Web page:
Henry Plantegent "Henry II"

Henry II, was born in Le Mans, France on 5th March 1133, his father was Geoffrey V, Geoffrey of Anjou, mother Matilda of England, daughter of Henry I of England. Henry II was also known as Henry Plantagenet. Henry became actively involved in his mother's efforts to claim the throne of England, then occupied by Stephen of Blois, and was made Duke of Normandy at 17. He inherited Anjou in 1151 and shortly afterwards married Eleanor of Aquitaine, whose marriage to Louis VII of France had been annulled. Stephen agreed to a peace treaty after Henry's military expedition to England in 1153: Henry inherited the kingdom on Stephen's death. Henry was crowned king on 19th December 1154.

During the early years of Henry's reign he restored the royal administration in England, re-established hegemony over Wales and gained full control over his lands in Anjou, Maine and Touraine. Henry's desire to reform the relationship with the Church led to conflict with his former friend Thomas Becket, the Archbishop of Canterbury. Henry soon came into conflict with Louis VII over several decades. Henry expanded his empire, often at Louis' expense, taking Brittany and pushing east into central France and south into Toulouse, despite numerous peace conferences and treaties no lasting agreement was reached. By 1172, he controlled England, large parts of Wales, the eastern half of Ireland and the western half of France, an area that would later come to be called the Angevin Empire.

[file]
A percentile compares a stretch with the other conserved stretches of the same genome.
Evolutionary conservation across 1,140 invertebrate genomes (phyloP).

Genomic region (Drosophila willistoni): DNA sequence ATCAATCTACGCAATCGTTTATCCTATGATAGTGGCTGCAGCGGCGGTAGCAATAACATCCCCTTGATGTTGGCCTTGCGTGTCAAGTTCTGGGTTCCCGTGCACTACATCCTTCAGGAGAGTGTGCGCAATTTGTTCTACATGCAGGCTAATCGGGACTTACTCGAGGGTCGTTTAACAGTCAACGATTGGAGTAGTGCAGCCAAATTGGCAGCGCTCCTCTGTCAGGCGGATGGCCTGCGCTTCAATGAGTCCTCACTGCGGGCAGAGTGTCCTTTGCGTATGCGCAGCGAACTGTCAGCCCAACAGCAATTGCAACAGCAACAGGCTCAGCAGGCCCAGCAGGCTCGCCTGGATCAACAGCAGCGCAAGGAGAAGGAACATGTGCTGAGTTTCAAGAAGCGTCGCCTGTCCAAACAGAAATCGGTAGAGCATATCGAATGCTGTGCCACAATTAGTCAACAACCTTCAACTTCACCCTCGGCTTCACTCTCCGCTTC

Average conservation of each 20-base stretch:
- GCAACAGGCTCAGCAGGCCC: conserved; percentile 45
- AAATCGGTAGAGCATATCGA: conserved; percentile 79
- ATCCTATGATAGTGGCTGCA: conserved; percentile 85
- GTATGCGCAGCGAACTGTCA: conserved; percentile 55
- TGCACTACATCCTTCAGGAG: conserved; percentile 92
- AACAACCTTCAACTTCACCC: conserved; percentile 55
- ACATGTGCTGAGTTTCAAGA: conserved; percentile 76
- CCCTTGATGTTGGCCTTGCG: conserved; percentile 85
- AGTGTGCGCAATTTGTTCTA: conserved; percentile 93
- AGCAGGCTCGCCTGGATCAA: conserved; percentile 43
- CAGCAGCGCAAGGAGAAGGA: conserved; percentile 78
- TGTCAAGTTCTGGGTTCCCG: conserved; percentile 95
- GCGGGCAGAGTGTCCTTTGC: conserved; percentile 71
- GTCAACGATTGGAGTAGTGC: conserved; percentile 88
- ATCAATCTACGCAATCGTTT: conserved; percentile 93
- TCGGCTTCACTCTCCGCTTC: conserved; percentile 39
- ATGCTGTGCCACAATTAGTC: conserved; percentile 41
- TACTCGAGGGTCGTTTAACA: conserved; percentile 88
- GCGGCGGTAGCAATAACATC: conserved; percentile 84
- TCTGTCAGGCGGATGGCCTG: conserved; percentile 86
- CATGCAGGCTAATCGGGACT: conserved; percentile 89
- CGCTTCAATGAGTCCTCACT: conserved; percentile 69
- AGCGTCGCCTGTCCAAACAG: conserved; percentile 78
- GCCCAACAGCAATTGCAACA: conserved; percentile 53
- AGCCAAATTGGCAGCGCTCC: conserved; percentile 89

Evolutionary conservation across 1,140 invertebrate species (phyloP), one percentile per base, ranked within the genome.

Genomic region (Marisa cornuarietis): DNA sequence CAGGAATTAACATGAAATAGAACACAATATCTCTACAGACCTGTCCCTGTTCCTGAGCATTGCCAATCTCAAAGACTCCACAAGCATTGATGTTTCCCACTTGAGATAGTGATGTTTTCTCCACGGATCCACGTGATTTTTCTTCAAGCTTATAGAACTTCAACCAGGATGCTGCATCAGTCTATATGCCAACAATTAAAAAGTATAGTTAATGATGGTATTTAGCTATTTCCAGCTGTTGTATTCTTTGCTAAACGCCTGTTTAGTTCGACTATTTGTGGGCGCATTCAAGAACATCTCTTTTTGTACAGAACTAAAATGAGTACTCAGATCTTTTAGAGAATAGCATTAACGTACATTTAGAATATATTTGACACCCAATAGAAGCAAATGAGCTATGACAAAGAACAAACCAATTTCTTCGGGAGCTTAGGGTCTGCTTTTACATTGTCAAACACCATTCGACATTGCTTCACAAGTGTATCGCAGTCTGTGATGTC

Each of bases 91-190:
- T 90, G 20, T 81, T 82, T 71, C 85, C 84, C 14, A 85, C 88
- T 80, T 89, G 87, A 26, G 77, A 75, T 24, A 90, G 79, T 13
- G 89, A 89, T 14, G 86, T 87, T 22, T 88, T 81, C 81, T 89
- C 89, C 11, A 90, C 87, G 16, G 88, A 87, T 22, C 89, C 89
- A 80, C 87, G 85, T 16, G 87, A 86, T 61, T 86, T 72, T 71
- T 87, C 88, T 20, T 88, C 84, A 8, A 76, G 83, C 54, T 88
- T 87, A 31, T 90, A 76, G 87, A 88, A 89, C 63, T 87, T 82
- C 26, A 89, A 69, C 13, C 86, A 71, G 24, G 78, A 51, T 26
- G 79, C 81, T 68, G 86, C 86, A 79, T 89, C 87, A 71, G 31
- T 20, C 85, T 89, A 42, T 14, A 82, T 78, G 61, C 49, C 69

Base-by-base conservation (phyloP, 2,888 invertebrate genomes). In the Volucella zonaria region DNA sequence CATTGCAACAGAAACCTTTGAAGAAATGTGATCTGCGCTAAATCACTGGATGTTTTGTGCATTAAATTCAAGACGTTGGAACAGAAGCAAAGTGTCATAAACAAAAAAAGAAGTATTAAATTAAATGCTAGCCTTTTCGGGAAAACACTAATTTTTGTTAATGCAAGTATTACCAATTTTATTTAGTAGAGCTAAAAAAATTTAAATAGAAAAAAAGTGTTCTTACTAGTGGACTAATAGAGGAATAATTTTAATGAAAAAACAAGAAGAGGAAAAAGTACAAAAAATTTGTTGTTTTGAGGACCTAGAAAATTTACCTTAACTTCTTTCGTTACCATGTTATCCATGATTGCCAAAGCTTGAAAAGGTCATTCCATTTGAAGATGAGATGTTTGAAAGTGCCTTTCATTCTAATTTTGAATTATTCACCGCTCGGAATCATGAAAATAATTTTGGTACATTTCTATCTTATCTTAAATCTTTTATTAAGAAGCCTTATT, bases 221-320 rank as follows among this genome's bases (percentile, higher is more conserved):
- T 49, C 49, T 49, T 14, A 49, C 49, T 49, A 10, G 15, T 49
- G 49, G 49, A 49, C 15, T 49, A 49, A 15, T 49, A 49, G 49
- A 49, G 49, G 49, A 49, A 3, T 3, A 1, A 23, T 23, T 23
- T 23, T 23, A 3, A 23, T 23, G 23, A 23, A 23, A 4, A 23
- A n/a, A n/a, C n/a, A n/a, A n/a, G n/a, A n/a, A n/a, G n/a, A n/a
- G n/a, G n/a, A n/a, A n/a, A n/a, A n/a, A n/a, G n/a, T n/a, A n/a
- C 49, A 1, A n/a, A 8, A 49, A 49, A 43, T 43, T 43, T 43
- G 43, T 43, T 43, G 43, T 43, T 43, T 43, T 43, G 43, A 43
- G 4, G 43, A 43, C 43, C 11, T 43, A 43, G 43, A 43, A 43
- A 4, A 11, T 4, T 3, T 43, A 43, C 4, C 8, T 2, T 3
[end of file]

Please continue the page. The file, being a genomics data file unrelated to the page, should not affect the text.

Henry and Eleanor had eight children. As they grew up, tensions over the future inheritance of the empire began to emerge, encouraged by Louis and his son King Philip II. In 1173 Henry's heir apparent, "Young Henry", rebelled in protest; he was joined by his brothers Richard and Geoffrey and by their mother, Eleanor. France, Scotland, Flanders and Boulogne allied themselves with the rebels. The Great Revolt was only defeated by his vigorous military action and talented local commanders, many of them "new men" appointed for their loyalty and administrative skills. Young Henry and Geoffrey revolted again in 1183, resulting in Young Henry's death. The Norman invasion of Ireland provided lands for his youngest son John, but Henry struggled to find ways to satisfy all his sons' desires for land and immediate power. Philip successfully played on Richard's fears that Henry would make John king, and a final rebellion broke out in 1189. Decisively defeated by Philip and Richard and suffering from a bleeding ulcer, Henry retreated to Chinon in Anjou, where he died. (Wikipedia, the free encyclopedia)

Henry II died at the age of 56, on 6th July 1189, and was buried in Fontevrand Abbey, France. Henry II successor was Richard I.

Dover Castle's Great Tower was built in the reign of King Henry II,

Click on here for Dover Castle or Click the lInk the Henry Trail >